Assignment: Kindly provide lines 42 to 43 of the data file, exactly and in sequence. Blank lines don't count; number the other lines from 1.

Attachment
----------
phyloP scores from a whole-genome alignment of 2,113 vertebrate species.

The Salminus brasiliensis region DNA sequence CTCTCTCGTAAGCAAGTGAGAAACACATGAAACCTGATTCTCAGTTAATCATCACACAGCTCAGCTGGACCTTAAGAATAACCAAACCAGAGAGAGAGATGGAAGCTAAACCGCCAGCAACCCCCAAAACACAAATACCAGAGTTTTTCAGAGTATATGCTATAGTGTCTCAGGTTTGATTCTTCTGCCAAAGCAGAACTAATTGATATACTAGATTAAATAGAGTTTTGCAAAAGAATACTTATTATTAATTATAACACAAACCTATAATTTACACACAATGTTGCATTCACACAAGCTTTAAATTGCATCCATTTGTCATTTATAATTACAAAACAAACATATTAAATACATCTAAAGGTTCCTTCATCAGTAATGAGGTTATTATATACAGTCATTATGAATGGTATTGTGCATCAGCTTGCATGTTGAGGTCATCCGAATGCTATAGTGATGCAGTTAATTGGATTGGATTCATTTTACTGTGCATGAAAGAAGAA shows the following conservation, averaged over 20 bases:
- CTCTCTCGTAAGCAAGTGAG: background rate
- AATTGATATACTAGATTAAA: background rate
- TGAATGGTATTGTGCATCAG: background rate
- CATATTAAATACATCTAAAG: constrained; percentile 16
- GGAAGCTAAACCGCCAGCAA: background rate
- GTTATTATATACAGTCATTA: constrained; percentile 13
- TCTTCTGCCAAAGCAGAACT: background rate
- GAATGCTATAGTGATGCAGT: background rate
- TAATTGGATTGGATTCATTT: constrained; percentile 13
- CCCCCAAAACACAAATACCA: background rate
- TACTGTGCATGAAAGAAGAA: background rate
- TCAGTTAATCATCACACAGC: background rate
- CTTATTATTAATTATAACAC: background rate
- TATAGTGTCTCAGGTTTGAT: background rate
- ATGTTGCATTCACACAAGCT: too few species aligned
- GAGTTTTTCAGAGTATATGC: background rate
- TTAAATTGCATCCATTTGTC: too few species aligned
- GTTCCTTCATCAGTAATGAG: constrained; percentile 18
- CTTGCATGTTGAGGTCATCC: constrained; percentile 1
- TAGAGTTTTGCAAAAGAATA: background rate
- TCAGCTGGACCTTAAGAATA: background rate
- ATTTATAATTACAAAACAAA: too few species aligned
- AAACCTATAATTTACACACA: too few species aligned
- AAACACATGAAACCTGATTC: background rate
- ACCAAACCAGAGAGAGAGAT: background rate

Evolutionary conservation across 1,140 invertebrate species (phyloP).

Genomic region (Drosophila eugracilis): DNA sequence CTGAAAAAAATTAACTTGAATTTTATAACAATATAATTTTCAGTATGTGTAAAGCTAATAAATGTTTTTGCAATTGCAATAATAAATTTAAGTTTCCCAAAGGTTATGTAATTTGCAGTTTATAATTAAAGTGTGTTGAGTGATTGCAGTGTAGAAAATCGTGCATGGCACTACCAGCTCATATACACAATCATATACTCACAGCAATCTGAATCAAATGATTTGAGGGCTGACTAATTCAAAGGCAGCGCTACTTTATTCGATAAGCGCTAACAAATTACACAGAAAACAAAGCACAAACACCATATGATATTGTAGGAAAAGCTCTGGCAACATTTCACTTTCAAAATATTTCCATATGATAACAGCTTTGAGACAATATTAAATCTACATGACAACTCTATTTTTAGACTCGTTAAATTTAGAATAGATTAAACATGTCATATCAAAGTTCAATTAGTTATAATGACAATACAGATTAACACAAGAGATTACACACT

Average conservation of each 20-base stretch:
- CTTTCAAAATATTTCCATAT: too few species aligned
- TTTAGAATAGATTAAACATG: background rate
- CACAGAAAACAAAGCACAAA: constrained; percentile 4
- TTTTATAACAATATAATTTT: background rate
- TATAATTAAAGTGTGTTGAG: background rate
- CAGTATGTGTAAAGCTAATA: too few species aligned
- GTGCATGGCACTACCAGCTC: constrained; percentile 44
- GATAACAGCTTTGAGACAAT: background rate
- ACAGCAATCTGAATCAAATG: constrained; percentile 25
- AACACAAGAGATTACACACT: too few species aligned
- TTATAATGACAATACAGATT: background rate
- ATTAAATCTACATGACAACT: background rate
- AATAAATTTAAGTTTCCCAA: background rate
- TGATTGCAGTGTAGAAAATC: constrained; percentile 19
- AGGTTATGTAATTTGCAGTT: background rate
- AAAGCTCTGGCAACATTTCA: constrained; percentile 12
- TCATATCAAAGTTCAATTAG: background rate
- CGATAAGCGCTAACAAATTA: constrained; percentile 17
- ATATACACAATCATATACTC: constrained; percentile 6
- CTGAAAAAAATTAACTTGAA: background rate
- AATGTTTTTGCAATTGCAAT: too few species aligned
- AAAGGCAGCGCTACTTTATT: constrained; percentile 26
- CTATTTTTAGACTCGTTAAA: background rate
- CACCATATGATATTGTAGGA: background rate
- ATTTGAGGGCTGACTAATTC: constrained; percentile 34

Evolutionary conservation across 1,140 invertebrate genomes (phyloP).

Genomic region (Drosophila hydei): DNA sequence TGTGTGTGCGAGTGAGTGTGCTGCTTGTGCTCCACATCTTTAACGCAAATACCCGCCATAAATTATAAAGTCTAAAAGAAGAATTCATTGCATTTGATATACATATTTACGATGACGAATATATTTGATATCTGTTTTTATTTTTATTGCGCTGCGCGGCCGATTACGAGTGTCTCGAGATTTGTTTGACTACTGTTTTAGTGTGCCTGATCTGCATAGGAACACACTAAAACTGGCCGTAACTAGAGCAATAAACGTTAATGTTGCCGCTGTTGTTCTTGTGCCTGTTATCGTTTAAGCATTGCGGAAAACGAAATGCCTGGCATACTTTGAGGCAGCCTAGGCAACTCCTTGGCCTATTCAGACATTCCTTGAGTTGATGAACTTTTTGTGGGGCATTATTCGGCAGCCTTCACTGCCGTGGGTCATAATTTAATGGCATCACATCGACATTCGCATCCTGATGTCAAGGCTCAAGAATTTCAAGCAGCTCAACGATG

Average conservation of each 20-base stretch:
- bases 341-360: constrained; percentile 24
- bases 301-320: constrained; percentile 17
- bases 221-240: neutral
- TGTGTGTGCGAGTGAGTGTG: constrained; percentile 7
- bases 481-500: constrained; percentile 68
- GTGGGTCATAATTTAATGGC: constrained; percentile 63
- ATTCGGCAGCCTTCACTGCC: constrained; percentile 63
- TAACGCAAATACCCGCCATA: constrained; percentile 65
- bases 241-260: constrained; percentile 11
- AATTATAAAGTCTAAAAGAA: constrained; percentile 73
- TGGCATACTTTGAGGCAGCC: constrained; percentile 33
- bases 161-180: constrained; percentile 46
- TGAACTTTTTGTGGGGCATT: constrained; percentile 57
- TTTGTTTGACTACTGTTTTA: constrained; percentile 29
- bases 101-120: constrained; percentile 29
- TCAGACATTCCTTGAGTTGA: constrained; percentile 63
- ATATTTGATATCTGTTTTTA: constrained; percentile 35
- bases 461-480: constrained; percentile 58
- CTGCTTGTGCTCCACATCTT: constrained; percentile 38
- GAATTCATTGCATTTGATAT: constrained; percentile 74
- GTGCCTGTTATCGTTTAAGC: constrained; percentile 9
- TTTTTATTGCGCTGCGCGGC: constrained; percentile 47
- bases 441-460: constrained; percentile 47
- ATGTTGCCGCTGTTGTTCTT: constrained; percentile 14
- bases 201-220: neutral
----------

- ATTAAATCTACATGACAACT: background rate
- AATAAATTTAAGTTTCCCAA: background rate